MURRELLS INLET, S.C. - Thousands of statues and an endless collection of beautiful flowers greet visitors in this massive botanical garden just a few miles south of Myrtle Beach. The Brookgreen Gardens are an impressive and unique attraction in a region where go-karts, amusement parks and beaches rule. My girlfriend, Tiffany, and I traveled to the gardens last weekend on a day when dark rain clouds dampened a day at the beach. Volunteers hand you a map that hardly gives new visitors an inkling of what they'll see. The plan on which gardens to visit quickly collapsed and we just walked wherever the path led us.
After more than an hour, we had seen enough statues to satisfy a lifetime, so we went to the historical section of the park - a walking tour of the four plantations that once dotted Brookgreen. Eleven stations along the Lowcountry Trail allowed a recorded voice to explain the lives of the plantation owners, overseers and slaves who used these swampy fields fed by the Waccamaw River to harvest rice.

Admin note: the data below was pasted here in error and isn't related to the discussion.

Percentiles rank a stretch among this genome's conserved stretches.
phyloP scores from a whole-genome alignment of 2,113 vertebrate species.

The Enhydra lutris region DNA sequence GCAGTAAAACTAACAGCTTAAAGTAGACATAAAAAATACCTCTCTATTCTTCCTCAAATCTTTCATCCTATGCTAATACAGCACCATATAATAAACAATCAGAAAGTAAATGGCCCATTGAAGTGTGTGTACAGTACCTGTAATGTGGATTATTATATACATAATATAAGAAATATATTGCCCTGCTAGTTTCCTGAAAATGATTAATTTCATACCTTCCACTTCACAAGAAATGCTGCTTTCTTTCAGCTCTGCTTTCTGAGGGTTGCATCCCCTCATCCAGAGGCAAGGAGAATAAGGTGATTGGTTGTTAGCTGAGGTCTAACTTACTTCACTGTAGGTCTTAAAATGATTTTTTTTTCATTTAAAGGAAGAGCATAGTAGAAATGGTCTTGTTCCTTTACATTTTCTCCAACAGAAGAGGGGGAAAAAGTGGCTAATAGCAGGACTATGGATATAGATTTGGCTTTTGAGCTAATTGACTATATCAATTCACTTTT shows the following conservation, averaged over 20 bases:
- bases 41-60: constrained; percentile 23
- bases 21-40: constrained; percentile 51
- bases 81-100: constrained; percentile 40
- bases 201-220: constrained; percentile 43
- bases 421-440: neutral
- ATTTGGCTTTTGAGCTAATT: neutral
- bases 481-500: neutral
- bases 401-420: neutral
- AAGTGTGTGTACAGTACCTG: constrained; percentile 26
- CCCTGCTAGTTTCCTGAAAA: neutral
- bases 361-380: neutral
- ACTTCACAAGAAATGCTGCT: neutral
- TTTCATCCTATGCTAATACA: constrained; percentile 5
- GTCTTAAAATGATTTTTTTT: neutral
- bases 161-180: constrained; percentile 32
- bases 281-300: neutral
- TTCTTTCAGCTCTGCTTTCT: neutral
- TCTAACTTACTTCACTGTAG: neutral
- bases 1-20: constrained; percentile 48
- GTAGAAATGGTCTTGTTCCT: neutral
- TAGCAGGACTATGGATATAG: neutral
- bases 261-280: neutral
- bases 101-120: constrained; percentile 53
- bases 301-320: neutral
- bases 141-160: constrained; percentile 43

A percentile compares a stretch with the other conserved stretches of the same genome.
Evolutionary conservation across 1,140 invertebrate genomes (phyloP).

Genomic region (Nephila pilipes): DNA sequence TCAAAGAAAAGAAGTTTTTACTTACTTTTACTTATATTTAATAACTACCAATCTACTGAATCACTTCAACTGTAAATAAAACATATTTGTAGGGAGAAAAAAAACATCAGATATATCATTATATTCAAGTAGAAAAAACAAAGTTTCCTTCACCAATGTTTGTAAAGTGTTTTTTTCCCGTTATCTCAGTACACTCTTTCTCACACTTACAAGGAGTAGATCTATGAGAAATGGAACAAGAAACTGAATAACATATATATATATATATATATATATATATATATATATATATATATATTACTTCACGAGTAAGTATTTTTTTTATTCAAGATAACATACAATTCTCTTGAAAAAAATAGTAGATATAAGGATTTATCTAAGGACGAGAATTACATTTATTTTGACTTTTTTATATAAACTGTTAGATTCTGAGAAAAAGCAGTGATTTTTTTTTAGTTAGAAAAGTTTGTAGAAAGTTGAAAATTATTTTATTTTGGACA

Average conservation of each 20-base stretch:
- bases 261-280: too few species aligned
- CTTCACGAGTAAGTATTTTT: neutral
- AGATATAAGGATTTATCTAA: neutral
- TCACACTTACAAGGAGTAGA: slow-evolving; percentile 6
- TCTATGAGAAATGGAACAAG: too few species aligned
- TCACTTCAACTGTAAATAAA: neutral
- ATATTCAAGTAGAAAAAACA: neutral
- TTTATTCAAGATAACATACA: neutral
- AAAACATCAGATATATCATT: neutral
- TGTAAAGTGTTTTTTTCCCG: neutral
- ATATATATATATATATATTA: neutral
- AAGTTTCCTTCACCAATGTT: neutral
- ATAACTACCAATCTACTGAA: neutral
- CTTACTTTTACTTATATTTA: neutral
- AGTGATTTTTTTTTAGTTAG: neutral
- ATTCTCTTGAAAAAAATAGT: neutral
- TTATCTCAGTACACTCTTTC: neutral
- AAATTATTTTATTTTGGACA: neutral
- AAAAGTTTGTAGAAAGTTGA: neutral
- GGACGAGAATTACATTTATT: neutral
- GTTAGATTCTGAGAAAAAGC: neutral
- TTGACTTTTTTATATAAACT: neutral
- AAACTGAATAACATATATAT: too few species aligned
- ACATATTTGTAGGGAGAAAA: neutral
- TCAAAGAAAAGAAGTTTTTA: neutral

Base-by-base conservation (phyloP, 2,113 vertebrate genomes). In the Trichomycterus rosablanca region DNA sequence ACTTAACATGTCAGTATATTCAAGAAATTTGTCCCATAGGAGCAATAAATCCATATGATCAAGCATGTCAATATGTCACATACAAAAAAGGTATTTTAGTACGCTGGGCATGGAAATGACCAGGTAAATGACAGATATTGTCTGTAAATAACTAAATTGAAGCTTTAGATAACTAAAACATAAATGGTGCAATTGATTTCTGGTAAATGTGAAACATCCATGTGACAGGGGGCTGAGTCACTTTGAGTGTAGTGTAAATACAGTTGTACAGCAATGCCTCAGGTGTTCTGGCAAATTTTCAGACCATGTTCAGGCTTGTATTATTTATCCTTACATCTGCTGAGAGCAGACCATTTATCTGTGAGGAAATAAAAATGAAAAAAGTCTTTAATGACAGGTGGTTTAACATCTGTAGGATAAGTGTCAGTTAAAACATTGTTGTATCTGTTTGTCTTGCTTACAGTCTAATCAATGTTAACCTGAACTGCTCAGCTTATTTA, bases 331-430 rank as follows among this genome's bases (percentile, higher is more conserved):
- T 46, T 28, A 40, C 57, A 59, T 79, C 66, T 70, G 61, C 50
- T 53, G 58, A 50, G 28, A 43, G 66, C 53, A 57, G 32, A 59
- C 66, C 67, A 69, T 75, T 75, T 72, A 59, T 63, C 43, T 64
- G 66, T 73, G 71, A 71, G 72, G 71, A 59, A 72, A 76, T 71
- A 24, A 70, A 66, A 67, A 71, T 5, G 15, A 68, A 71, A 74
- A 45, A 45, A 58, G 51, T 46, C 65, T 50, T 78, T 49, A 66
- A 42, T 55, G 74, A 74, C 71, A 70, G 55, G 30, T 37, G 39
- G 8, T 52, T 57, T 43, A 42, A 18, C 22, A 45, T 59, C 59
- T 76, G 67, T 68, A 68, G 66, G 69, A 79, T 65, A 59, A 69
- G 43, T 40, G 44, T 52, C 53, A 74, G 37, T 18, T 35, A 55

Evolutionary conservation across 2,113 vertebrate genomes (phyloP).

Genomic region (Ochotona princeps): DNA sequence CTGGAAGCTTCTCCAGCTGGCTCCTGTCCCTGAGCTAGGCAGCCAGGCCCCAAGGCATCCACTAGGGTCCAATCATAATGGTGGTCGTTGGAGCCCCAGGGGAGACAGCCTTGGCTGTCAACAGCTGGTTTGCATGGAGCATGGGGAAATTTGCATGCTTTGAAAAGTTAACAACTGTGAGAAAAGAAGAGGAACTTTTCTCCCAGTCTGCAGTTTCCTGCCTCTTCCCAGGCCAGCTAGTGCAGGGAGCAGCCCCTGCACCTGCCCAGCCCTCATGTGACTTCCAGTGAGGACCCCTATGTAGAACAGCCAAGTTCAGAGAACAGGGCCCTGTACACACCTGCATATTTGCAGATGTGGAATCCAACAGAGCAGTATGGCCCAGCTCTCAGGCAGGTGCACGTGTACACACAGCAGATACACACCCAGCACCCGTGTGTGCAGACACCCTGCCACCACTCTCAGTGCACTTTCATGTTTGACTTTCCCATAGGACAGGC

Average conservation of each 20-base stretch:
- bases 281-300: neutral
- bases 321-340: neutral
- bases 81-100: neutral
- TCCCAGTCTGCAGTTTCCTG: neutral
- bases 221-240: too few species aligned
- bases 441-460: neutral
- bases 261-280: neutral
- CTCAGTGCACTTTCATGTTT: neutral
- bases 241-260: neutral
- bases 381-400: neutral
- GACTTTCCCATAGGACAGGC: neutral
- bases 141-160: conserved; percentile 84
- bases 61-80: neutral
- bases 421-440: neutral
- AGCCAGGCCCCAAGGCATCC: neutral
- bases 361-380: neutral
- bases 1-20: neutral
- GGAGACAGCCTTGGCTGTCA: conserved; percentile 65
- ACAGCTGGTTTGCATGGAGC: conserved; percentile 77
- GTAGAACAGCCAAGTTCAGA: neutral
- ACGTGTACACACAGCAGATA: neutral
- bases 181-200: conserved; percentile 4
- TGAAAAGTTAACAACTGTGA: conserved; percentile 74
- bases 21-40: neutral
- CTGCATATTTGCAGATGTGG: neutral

It began raining halfway through the tour, but it made me think about the the ugly conditions these Africans faced more than 200 years ago. We took shelter under the drooping trees and eventually continued the tour. Platforms overlooking the rice patties allowed us a glimpse into the slaves' lives. But we weren't down in that muck and the water.
We came for the gardens, but found more than just flowers and statues.
(Photos by Tiffany Wheatley)
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